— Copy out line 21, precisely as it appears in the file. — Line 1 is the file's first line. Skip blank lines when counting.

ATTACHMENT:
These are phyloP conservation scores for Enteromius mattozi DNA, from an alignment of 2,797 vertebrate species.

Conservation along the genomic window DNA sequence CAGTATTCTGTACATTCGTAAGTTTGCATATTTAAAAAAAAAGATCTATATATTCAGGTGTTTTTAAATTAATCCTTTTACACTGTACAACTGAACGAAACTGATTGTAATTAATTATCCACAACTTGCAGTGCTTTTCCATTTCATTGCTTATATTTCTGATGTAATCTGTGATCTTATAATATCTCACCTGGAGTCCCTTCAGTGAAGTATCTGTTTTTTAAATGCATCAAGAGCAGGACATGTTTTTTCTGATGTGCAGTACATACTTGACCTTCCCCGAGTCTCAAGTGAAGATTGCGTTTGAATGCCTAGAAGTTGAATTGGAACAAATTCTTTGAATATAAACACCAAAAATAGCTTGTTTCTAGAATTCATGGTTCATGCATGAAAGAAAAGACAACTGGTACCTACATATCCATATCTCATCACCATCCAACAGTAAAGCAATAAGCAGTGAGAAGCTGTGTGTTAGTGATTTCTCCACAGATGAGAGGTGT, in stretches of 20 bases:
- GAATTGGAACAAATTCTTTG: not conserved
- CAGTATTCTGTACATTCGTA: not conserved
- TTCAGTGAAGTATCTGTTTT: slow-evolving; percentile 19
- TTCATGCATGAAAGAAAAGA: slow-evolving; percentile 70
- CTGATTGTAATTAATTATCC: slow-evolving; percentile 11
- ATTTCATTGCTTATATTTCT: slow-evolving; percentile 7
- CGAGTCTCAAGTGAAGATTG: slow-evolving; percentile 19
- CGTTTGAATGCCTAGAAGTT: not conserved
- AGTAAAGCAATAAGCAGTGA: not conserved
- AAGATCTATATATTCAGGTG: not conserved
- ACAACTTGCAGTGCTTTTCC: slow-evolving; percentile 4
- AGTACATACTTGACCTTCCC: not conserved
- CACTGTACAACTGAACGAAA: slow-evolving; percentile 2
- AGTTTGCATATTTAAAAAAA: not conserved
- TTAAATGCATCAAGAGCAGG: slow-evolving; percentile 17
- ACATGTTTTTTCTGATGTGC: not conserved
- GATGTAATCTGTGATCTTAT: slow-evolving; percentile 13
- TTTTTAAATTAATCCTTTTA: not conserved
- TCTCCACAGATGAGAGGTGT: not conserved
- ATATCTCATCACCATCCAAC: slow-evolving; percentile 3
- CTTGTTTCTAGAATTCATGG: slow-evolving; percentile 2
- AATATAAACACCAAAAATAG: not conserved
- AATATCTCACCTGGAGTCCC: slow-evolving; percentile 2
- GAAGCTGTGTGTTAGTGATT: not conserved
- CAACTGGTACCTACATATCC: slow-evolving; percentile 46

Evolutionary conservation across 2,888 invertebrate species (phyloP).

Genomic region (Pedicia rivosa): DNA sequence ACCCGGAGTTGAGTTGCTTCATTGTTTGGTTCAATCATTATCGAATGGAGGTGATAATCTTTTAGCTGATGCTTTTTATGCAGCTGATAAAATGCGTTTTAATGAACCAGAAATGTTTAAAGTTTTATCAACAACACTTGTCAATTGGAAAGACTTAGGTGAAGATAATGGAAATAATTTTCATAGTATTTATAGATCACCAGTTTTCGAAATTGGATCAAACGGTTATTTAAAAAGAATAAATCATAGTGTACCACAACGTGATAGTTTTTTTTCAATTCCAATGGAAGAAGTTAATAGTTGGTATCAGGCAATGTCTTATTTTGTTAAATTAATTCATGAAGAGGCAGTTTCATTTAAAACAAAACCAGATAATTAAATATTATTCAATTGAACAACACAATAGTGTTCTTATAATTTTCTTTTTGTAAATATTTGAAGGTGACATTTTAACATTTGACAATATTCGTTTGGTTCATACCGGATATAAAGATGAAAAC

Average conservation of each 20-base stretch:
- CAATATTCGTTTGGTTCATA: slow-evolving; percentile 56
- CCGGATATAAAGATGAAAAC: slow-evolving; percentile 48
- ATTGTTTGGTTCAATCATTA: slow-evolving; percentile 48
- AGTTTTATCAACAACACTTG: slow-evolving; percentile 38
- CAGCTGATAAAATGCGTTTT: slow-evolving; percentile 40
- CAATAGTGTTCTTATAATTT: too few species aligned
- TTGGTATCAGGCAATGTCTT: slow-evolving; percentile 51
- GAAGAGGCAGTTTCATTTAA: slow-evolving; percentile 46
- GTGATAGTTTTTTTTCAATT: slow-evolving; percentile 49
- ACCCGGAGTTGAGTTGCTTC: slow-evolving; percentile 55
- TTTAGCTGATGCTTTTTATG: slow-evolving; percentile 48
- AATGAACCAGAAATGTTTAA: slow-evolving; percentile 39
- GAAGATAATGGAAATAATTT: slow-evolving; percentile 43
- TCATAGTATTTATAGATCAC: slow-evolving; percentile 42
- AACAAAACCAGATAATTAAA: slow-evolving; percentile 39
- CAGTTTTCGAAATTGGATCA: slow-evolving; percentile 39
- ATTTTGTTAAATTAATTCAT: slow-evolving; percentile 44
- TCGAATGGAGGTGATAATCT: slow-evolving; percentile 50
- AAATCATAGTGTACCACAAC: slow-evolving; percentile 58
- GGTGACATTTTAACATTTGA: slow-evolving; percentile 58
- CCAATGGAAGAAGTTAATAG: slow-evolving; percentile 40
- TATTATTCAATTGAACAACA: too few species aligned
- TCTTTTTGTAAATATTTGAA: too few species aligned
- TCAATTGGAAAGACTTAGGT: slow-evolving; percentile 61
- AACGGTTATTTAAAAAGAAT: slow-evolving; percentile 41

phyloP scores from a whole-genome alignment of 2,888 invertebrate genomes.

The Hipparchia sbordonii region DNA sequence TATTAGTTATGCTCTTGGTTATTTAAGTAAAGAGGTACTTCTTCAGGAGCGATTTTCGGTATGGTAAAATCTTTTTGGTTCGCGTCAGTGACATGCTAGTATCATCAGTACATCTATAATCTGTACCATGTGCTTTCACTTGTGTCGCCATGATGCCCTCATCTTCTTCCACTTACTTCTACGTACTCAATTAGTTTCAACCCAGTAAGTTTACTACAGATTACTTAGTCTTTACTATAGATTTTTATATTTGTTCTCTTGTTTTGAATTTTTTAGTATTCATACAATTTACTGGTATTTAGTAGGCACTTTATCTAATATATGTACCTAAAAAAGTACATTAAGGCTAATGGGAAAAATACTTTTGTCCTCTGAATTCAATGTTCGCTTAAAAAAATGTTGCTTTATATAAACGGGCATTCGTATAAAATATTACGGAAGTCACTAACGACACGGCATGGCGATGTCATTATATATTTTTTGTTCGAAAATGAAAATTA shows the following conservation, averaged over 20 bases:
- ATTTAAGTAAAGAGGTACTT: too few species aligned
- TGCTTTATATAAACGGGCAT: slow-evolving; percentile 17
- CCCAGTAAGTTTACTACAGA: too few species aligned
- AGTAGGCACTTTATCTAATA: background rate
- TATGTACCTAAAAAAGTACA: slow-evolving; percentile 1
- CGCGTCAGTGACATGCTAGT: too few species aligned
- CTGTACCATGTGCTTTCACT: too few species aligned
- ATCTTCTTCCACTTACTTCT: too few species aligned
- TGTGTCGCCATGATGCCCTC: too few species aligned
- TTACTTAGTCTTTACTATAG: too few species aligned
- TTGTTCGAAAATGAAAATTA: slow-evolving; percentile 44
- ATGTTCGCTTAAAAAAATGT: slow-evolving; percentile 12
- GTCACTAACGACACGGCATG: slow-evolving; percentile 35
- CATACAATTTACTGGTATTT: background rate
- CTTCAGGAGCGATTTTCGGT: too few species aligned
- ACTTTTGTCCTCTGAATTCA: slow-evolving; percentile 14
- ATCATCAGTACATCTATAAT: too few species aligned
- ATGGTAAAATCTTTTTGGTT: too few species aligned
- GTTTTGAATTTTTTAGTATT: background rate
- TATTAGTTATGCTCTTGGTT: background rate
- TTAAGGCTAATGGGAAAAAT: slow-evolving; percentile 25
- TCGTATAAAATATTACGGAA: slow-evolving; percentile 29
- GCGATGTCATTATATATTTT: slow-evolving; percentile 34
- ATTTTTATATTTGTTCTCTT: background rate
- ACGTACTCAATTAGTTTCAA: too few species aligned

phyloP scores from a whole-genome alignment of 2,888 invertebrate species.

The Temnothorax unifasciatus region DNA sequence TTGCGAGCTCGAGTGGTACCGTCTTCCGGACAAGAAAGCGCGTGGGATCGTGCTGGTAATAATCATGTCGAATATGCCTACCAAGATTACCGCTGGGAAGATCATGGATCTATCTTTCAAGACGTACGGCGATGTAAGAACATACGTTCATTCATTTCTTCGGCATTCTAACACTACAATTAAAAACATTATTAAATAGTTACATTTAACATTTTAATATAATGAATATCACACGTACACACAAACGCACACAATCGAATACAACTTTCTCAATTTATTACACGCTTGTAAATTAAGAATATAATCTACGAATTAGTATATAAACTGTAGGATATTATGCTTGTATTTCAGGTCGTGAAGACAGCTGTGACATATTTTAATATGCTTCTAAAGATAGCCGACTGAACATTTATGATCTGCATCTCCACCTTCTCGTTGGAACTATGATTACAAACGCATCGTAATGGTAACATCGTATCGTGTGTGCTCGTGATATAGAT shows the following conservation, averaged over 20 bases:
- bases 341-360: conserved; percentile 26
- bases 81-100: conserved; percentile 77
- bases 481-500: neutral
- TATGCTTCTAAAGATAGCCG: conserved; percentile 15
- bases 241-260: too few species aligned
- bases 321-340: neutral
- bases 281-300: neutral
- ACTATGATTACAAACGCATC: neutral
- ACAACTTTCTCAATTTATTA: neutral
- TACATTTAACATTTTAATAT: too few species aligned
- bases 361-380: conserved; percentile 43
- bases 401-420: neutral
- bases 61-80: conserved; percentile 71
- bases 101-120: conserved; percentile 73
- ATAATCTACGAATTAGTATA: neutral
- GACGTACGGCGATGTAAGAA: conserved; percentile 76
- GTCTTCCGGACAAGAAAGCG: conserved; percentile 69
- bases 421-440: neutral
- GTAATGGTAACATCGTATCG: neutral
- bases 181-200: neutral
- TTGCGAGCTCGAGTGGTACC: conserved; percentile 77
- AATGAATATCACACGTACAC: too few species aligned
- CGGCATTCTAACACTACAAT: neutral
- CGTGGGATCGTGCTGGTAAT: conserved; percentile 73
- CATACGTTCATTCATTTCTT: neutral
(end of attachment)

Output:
- TCTCCACAGATGAGAGGTGT: not conserved